1. Choose an online casino from our list of recommended options.
  2. Pick a blackjack game after registering for a new account and depositing via the casino's online cashier. (Use a promo code to receive a welcome bonus or a deposit match.)
  3. Confirm your location is in a legal jurisdiction by using a geolocation plugin or the location settings of a mobile app.
  4. Place at least a minimum bet from the 'Chip Selector' onto the table and click 'Deal' to start the game.
  5. Decide how to play your hand. Click 'Hit' to receive another card or 'Stand' to keep your hand. (You may also choose to 'Double Down' by adding another bet of equal value to your initial bet or 'Split' a hand if they form a pair. Use a strategy chart to learn how to play your hand.)
  6. If your hand busts (goes over 21), it's a dead hand—and the dealer collects your bet. It may also be a dead hand if your cards retain an equal value to the dealer's, resulting in a push.
  7. If the dealer busts or you achieve a hand with a higher value, you win your bet, and the casino pays even money (including any other bets on the table).
  8. Once the game ends, you can begin a New Game, Rebet & Deal, or Rebet.


Blackjack cards and chips
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Winning at blackjack takes skill and luck. Professional players suggest that those who stray from an optimal strategy might increase the house edge to 2%.

Here are a few things to know for the best chances of winning, based on a casino edge of less than one percent.


Virtual blackjack means it's only you versus the dealer. Some live dealer options may place players alongside fellow players, but virtual games are more solitary. There are no hand signals necessary and no half-times either.

Newbies may want to try a demo version at an online casino like Caesars Palace online casino first to get used to the game.


It's important to know when to hit or stand in blackjack, and this depends on your hand versus what the dealer shows. Online blackjack games may offer in-game strategy charts that you can use to keep your chances of winning closest to the game's theoretical RTP average.

Based on the dealer's up card, you can also download a strategy chart for hard totals, soft totals, pair splitting, and surrender.

We'll cover how to make the most of your bankroll to help you get paid!


Knowing when to Hit for additional cards or Stand with your hand takes practice and patience. Playing separate hands, Doubling Down, and Splitting Pairs also requires knowledge and skills.

In general, we recommend sticking to the following:

  • Hard Totals: Hit with a total of 8 against any dealer card; Stand on 17 or better against any dealer card. Double Down on any 11 against any dealer card.
  • Soft Totals: Stand with A-9 against any dealer's card. Double Down (if possible) with an A-8 against a dealer's 6; Stand with an A-8 against any other dealer's card.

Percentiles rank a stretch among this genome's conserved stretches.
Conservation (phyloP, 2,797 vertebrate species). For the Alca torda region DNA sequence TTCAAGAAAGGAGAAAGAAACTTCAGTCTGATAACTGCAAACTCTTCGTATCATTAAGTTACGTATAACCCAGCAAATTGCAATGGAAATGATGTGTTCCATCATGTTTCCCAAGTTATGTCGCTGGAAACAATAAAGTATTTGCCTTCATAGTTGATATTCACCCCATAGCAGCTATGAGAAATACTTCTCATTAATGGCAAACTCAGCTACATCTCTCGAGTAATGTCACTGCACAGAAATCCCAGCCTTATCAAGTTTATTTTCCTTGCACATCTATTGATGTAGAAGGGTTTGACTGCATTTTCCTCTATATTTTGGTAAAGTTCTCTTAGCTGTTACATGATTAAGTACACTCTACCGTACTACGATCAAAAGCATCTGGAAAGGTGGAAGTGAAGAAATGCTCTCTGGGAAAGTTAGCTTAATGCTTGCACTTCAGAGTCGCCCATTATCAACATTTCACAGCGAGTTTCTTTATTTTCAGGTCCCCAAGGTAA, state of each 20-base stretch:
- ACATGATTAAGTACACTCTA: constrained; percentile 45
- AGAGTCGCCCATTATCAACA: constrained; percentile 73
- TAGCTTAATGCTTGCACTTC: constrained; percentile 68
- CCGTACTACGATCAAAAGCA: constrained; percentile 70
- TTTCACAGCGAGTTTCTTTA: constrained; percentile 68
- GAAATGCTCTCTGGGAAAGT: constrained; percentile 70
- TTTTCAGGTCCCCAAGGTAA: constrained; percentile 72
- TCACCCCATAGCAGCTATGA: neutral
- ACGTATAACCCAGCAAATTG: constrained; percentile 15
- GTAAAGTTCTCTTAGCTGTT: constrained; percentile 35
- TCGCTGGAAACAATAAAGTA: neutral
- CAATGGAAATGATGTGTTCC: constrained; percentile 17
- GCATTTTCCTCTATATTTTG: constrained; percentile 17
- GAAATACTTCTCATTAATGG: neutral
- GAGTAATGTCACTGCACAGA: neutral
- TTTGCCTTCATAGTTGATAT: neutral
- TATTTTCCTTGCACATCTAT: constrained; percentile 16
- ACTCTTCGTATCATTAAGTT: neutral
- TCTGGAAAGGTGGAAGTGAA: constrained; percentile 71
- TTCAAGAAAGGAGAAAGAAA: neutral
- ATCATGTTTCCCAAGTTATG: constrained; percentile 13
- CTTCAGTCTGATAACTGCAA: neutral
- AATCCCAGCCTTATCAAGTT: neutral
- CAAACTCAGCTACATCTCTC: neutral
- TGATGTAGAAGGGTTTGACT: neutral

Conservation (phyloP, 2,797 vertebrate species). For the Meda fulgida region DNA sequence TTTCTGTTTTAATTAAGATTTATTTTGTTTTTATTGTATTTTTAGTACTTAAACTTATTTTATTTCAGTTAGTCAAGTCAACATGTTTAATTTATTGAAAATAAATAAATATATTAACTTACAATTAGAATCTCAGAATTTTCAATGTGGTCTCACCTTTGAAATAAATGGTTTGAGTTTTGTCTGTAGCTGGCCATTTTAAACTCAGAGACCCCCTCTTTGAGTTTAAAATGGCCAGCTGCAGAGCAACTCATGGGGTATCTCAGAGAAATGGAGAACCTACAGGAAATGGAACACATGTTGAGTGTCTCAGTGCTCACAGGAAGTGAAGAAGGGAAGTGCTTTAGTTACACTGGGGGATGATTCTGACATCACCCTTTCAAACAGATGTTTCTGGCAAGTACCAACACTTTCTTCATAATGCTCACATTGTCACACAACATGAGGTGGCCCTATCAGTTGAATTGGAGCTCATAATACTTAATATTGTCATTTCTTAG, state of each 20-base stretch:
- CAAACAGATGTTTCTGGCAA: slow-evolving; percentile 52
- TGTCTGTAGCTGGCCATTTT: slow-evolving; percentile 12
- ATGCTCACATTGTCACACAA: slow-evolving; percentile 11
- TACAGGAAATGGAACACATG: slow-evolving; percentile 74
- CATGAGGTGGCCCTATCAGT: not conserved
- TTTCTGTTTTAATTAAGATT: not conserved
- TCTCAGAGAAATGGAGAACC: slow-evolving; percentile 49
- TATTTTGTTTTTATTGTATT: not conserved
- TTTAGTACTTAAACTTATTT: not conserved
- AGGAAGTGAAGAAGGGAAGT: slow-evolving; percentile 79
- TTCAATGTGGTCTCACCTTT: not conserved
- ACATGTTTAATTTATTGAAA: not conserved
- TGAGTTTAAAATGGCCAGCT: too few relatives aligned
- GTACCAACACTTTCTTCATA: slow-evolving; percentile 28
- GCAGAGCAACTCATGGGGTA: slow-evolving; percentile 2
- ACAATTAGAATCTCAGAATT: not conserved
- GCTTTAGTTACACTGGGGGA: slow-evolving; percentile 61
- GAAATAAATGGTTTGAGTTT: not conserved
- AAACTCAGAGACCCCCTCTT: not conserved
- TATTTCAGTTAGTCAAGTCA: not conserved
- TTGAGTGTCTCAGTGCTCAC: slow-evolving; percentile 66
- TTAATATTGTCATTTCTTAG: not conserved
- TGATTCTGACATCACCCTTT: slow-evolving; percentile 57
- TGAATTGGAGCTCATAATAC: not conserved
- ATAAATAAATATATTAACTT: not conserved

• Pair Splitting: Always Split Aces and 8s.
  • Surrender: Surrender a hard 15 against a dealer's card value of 10; Surrender a hard 16 versus a dealer's card of 9, 10 (or face cards), or Ace.

Here are a few more detailed situations regarding hard totals and how to play them:

  • 9: Hit against a 2; Double Down when facing 3s through 6s; Hit against 7s through Aces.
  • 10: Double Down when facing 2s through 9s; Hit against 10s and Aces.
  • 12: Hit against 2s and 3s; Stand when facing 4s through 6s; Hit against 7s through Aces.
  • 13, 14, 15, and 16: Stand against 2s through 6s; Hit against 7s through Aces.


We've covered most blackjack terms that beginners need to know. Here's a brief reminder of the essential terms to remember to help players better understand the game:

  • Blackjack: A natural blackjack means getting a value of 21 from your initial two cards, which pays 3 to 2.
  • Bust: If you or the dealer go over 21, that results in a bust or a losing hand. Since the player goes first, they may bust before seeing the dealer's hand.
  • Double Down: You can double your wager by receiving one more card (placed sideways on the table).
  • Hard Hand: A hand without an Ace or with an Ace that equals one.
  • Hit: When a player requests another card from the dealer.
  • Insurance: An option that pays 2 to 1 for players if the dealer's Ace results in blackjack.
  • Push: A tie between the player and the dealer; your wager gets returned.
  • Soft 17: A hand with an Ace and a 6. Check the blackjack table to see if a dealer hits or stands on a Soft 17. Suppose the dealer stands on all 17s, which offers a slightly better RTP average.
  • Split: An option for Splitting Pairs. Some tables may allow up to four hands from Splitting; Aces may only get Split once.
  • Surrender: Some games allow players to 'Surrender' their hand (first two cards) against the dealer's card, resulting in the loss of only half their wager.


Additional blackjack rules may pertain to how to play blackjack at retail casinos. For example, casinos may require players to use hand movements to confirm their actions for the overhead cameras.